Tuesday, December 14, 2010

benezet's 1930 math instruction experiment

Inference | In the fall of 1929 I made up my mind to try the experiment of abandoning all formal instruction in arithmetic below the seventh grade and concentrating on teaching the children to read, to reason, and to recite - my new Three R's. And by reciting I did not mean giving back, verbatim, the words of the teacher or of the textbook. I meant speaking the English language. I picked out five rooms - three third grades, one combining the third and fourth grades, and one fifth grade. I asked the teachers if they would be willing to try the experiment. They were young teachers with perhaps an average of four years' experience. I picked them carefully, but more carefully than I picked the teachers, I selected the schools. Three of the four schoolhouses involved [two of the rooms were in the same building] were located in districts where not one parent in ten spoke English as his mother tongue. I sent home a notice to the parents and told them about the experiment that we were going to try, and asked any of them who objected to it to speak to me about it. I had no protests. Of course, I was fairly sure of this when I sent the notice out. Had I gone into other schools in the city where the parents were high school and college graduates, I would have had a storm of protest and the experiment would never have been tried. I had several talks with the teachers and they entered into the new scheme with enthusiasm.

The children in these rooms were encouraged to do a great deal of oral composition. They reported on books that they had read, on incidents which they had seen, on visits that they had made. They told the stories of movies that they had attended and they made up romances on the spur of the moment. It was refreshing to go into one of these rooms. A happy and joyous spirit pervaded them. The children were no longer under the restraint of learning multiplication tables or struggling with long division. They were thoroughly enjoying their hours in school.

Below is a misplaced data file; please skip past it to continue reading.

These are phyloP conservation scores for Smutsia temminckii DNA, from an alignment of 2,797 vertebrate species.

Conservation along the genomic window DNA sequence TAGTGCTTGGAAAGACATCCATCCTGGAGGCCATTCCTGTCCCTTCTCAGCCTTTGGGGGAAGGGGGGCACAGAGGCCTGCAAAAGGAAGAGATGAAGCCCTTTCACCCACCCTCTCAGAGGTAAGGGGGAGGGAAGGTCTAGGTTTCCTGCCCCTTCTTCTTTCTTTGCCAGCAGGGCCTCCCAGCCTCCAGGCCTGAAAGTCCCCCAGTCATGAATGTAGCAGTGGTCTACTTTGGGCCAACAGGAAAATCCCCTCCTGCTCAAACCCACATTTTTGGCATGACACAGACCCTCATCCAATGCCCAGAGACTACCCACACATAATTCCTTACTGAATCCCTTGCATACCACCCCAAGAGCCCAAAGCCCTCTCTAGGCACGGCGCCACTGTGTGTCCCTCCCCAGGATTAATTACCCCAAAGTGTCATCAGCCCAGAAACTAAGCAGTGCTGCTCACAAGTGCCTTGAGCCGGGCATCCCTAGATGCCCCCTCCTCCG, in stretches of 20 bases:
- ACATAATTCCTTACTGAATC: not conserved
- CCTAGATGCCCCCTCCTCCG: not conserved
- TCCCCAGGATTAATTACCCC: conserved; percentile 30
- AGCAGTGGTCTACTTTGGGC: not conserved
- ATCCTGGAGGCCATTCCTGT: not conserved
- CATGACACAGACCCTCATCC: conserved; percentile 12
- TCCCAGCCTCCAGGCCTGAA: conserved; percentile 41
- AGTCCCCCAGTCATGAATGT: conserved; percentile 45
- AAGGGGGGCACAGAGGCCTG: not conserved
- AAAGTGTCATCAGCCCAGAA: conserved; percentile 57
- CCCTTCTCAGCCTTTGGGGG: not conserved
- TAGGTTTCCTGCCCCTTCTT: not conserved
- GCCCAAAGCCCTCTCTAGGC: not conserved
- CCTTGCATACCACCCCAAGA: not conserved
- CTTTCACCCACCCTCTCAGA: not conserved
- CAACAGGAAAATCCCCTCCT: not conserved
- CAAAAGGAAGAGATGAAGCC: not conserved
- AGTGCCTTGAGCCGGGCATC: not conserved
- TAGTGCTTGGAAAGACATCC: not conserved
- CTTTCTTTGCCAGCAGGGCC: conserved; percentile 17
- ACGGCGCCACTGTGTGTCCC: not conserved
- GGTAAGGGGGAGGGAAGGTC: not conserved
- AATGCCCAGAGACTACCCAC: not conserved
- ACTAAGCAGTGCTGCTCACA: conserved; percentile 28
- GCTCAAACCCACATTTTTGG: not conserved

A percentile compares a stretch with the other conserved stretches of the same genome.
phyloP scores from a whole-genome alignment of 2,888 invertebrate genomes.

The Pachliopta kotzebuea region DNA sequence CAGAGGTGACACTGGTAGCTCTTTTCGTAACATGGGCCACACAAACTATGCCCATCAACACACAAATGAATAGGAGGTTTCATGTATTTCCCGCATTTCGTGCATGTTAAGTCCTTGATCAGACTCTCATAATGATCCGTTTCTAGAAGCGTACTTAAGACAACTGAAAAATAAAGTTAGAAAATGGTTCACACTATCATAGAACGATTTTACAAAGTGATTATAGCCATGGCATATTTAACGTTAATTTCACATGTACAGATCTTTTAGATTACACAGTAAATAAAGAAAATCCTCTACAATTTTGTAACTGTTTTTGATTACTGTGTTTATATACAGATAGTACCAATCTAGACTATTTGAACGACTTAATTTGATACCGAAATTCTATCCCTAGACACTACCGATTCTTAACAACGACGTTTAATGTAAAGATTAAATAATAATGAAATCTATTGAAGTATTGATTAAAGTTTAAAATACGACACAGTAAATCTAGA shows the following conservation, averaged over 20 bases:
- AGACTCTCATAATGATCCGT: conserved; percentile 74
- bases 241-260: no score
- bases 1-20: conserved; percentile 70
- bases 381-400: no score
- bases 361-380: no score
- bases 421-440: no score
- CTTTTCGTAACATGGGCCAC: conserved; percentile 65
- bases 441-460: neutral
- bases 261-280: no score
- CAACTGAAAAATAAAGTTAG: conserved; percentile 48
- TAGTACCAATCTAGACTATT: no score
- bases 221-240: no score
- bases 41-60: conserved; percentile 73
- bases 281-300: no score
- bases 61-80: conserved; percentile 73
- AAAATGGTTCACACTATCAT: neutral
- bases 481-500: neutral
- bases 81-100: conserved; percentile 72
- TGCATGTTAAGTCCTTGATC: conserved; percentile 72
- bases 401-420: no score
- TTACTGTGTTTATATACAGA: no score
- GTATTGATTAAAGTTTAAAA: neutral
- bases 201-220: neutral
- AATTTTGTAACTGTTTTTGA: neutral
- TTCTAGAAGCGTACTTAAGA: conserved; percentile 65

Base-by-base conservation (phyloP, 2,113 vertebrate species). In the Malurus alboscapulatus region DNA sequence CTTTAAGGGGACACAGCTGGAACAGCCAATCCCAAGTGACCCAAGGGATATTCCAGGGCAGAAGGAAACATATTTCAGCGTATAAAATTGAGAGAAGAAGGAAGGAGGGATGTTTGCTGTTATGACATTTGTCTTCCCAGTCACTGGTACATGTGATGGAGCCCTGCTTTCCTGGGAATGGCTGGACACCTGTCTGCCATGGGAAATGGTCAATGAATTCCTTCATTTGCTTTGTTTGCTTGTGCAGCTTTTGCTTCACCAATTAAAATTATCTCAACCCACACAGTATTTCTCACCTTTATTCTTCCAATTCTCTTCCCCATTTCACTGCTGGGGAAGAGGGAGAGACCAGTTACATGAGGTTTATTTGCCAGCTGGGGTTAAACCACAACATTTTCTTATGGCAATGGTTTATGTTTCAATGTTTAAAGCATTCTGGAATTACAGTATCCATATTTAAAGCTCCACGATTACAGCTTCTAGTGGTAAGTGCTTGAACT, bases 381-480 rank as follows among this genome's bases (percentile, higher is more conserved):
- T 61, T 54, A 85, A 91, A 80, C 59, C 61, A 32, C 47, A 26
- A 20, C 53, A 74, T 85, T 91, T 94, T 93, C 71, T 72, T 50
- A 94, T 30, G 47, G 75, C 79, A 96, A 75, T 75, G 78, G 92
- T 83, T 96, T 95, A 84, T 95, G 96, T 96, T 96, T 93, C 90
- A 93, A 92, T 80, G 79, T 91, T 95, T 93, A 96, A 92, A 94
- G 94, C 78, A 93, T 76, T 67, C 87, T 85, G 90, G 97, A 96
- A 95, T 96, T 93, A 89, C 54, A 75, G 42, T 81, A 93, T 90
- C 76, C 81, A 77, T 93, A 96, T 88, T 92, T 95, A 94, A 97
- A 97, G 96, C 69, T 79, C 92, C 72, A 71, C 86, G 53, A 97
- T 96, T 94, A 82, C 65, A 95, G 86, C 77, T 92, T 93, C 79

At the end of eight months I took a stenographer and went into every fourth-grade room in the city. As we have semi-annual promotions, the children who had been in the advanced third grade at the time of the beginning of the experiment, were now in the first half of the fourth grade. The contrast was remarkable. In the traditional fourth grades when I asked children to tell me what they had been reading, they were hesitant, embarrassed, and diffident. In one fourth grade I could not find a single child who would admit that he had committed the sin of reading. I did not have a single volunteer, and when I tried to draft them, the children stood up, shook their heads, and sat down again. In the four experimental fourth grades the children fairly fought for a chance to tell me what they had been reading. The hour closed, in each case, with a dozen hands waving in the air and little faces crestfallen, because we had not gotten around to hear what they had to tell.

For some years I had noted that the effect of the early introduction of arithmetic had been to dull and almost chloroform the child's reasoning faculties. There was a certain problem which I tried out, not once but a hundred times, in grades six, seven, and eight. Here is the problem: "If I can walk a hundred yards in a minute [and I can], how many miles can I walk in an hour, keeping up the same rate of speed?"

In nineteen cases out of twenty the answer given me would be six thousand, and if I beamed approval and smiled, the class settled back, well satisfied. But if I should happen to say, "I see. That means that I could walk from here to San Francisco and back in an hour" there would invariably be a laugh and the children would look foolish.